Read e-book online American Culture in the 1940s PDF

By Jacqueline Foertsch

ISBN-10: 0748624120

ISBN-13: 9780748624126

ISBN-10: 0748624139

ISBN-13: 9780748624133

This e-book explores the main cultural different types of Forties the US - fiction and non-fiction; tune and radio; movie and theatre; critical and well known visible arts - and key texts, traits and figures, from local Son to Citizen Kane, from Hiroshima to HUAC, and from Dr Seuss to Bob wish. After discussing the dominant principles that tell the Nineteen Forties the e-book culminates with a bankruptcy at the 'culture of war'. instead of splitting the last decade at 1945, Jacqueline Foertsch argues persuasively that the Nineteen Forties will be taken as a complete, looking for hyperlinks among wartime and postwar American tradition

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Supporting the sixteen million troops eventually deployed were millions of workers and volunteers in the defence industries – weapons, transport, material comfort, even entertainment. Even those retired, unemployed, or of school age did their part through rubber, metal, and newspaper drives and, of course, through sacrifice of their loved ones – almost half a million Americans killed and 670,000 wounded – to the voracious military machine. The traditionally ‘unemployable’ sectors – white middleclass women, poor whites, Americans of colour, and the physically impaired – had opportunities for meaningful, lucrative work.

While some researchers in the post-war era continued to comply with military demands, others took the opportunity to speak against nuclear arms build-up, to establish a civilian oversight committee that became known as the Atomic Energy Commission, and to push for the information sharing that would internationalise atomic technology. As Jessica Wang observes, Project scientists were ‘pushed out of their complacency by images of nuclear devastation’. 63 In 1945, a group of these scientists, led by Eugene Rabinowitch and Hyman Goldsmith, founded the still-in-print Bulletin of the Atomic Scientists, a bimonthly, non-technical magazine that assesses the global threat posed by nuclear arms and other weapons of mass destruction.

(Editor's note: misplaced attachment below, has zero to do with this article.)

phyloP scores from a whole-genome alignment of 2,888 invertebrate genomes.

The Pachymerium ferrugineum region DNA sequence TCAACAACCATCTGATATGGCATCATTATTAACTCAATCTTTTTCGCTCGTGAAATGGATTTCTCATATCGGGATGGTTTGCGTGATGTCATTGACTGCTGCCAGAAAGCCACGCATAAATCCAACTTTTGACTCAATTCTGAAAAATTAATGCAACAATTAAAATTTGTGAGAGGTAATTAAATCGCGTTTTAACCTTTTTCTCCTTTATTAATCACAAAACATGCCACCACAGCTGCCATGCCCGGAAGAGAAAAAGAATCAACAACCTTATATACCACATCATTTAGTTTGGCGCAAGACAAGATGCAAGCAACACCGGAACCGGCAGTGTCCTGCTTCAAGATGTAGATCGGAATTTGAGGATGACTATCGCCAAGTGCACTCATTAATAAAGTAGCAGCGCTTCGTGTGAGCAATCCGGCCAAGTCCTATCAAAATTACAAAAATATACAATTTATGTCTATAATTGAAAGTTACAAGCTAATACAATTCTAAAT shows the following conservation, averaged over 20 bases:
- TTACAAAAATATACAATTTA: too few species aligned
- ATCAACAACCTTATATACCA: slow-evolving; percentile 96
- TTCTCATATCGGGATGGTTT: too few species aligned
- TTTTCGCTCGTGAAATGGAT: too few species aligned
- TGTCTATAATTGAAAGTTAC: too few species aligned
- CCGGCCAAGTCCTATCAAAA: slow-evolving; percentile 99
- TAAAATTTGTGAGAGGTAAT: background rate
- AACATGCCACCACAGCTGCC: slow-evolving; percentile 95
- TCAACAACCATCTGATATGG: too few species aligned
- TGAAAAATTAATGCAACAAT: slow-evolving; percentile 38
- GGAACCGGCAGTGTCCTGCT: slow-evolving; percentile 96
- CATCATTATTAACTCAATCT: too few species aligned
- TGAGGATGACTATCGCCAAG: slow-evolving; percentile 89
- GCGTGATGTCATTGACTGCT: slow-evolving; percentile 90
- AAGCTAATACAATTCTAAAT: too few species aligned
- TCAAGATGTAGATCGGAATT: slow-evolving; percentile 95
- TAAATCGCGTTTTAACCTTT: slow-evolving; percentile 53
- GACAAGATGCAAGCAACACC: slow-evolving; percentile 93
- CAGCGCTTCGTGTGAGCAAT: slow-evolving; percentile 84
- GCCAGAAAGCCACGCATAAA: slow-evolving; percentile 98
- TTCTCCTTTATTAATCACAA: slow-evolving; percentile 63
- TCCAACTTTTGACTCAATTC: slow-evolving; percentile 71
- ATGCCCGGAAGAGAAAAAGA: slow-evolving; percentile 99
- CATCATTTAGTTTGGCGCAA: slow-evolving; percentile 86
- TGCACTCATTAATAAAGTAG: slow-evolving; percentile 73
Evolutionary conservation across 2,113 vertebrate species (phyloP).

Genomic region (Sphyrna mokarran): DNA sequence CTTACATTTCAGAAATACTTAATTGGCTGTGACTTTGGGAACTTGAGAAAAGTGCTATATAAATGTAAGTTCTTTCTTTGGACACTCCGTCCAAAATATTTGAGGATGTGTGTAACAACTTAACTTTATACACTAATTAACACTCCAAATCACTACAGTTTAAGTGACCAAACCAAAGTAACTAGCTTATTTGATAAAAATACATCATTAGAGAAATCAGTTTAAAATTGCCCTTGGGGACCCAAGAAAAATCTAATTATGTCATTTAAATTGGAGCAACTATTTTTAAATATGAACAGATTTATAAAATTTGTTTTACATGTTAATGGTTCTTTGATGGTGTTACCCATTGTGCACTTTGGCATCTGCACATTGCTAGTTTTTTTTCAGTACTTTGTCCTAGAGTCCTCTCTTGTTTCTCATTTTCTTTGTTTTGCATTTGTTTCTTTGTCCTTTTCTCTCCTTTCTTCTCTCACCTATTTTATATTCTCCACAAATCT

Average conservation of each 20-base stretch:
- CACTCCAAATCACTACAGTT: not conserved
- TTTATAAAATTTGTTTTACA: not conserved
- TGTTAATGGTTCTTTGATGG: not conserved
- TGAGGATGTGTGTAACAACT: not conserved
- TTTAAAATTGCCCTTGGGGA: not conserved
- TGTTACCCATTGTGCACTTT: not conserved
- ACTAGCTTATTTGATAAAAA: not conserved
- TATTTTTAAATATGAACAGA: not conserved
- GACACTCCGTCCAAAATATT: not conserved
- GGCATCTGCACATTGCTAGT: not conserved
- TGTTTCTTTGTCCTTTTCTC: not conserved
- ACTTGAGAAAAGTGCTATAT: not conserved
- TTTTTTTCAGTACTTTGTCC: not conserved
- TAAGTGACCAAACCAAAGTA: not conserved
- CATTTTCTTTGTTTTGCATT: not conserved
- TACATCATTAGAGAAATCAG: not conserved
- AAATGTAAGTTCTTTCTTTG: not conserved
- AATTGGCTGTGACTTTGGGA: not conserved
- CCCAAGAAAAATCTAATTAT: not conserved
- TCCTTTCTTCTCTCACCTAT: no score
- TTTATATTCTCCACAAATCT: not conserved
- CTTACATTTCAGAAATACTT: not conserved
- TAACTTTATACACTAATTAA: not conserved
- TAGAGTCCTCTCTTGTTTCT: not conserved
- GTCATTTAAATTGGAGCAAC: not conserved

11 For Mumford, Hitler capitalised on the ‘modern cult of the machine’,12 specifically the military machine, to produce legions of robotic ‘sub-men’13 whereby his autocratic powers could be exponentially disseminated. 14 Mumford and Fromm provided similarly disparaging opinions of the strategy of appeasement, most famously demonstrated in the Munich Agreement of 1938, by which British Prime Minister Neville Chamberlain, in an effort to maintain ‘peace in our time’, signed over to Hitler the strategic territory of the Czech Sudetenland.

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American Culture in the 1940s by Jacqueline Foertsch

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